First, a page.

Investigators fly to Afghan crash

Team leaves US to investigate out how a helicopter crashed killing eight soldiers.

     In June 2005 a US Chinook was shot down by a rocket-propelled grenade [EPA]


    Site secured

     

    Accetta said a US military investigation team was on its way but had not yet arrived in Afghanistan.

     

    Coalition soldiers were still at the crash site, which residents said was not far from the Kabul to Kandahar highway.

     

    Acetta said: "We do still have the crash site secured. We will not leave the crash site unsecured for the safety of the locals and during the  investigation."

     

    The coalition advised Afghans to stay away from the area on Sunday for their own safety, saying "recent reporting indicated a Taliban build-up for operations against the coalition forces in the  region."

     

    The investigation will try to determine "exactly what caused the  power loss," said Sharon  Engelneier a captain and coalition media officer.

     

    The crash was the first this year although there have been a string of similar ones involving foreign forces deployed to Afghanistan.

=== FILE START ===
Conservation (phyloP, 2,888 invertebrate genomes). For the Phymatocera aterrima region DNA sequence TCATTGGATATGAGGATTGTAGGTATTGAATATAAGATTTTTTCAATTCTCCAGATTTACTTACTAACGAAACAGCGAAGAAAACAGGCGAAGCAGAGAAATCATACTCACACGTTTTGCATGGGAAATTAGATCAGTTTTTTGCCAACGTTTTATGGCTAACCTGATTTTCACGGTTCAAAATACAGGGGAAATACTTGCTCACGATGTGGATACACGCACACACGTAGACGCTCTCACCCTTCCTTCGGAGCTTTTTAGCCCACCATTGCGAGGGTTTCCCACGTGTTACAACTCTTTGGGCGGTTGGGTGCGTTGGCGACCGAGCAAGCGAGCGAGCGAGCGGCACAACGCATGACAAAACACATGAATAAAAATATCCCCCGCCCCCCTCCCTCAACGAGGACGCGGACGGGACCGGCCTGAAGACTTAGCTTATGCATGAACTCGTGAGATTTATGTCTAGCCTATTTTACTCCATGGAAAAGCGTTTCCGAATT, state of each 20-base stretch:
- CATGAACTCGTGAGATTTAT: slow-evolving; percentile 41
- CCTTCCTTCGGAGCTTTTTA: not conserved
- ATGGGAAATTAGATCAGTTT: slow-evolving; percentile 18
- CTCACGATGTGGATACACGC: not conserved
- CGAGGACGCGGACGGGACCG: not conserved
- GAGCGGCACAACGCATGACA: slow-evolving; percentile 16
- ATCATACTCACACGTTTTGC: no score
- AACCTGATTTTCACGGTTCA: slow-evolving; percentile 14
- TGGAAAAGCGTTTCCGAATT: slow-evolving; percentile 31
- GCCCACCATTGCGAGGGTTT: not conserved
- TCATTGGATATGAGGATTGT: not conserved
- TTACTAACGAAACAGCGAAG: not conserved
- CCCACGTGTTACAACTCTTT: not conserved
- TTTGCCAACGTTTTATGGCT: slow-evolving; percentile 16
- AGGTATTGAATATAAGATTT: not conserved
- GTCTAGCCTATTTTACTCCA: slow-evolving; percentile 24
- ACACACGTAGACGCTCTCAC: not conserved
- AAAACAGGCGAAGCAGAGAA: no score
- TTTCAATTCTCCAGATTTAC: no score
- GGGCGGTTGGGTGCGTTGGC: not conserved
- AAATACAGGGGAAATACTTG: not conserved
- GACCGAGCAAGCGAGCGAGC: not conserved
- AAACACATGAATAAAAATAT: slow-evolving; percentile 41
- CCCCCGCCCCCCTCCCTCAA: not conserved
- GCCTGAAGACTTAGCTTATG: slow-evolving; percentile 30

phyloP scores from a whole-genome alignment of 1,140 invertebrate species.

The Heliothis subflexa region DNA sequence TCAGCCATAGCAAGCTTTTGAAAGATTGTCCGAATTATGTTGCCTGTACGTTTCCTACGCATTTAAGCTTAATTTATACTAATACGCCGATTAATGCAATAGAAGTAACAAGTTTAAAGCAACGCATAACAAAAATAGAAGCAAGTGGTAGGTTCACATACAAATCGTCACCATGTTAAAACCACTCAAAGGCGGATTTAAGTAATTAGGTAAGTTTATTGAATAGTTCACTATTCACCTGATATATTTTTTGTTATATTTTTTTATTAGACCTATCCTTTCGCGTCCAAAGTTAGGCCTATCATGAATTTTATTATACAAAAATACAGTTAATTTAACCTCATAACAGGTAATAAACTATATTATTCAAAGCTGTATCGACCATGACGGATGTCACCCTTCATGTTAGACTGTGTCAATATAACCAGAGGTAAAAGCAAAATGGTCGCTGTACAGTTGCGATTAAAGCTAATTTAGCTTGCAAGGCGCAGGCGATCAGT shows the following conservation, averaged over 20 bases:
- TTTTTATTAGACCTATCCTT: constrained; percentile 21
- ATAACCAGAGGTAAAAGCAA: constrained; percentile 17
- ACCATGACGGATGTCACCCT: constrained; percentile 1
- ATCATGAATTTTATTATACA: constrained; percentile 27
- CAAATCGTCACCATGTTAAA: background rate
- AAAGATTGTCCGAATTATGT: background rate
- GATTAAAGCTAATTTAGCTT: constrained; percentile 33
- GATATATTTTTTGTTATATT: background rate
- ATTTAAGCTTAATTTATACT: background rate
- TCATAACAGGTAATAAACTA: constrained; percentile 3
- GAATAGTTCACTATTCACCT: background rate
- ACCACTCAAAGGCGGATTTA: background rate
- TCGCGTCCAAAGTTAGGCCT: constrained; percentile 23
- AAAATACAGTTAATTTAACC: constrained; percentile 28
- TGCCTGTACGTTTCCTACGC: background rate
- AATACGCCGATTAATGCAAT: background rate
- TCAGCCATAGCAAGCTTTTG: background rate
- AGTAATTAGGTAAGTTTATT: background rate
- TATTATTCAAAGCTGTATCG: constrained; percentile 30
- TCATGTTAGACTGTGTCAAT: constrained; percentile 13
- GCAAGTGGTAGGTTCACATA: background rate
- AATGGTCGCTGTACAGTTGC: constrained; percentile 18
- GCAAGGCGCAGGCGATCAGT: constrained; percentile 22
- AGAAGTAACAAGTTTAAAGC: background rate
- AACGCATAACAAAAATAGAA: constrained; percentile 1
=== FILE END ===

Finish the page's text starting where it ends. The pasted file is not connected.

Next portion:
Most of the crashes have been accidents although in June 2005 a US Chinook was shot down by a rocket-propelled grenade in the  eastern province of Kunar, killing all 16 servicemen on board.

    SOURCE: Agencies


    YOU MIGHT ALSO LIKE

    Death from above: Every Saudi coalition air raid on Yemen

    Death from above: Every Saudi coalition air raid on Yemen

    Since March 2015, Saudi Arabia and a coalition of Arab states have launched more than 19,278 air raids across Yemen.

    How Moscow lost Riyadh in 1938

    How Moscow lost Riyadh in 1938

    Russian-Saudi relations could be very different today, if Stalin hadn't killed the Soviet ambassador to Saudi Arabia.

    How different voting systems work around the world

    How different voting systems work around the world

    Nearly two billion voters in 52 countries around the world will head to the polls this year to elect their leaders.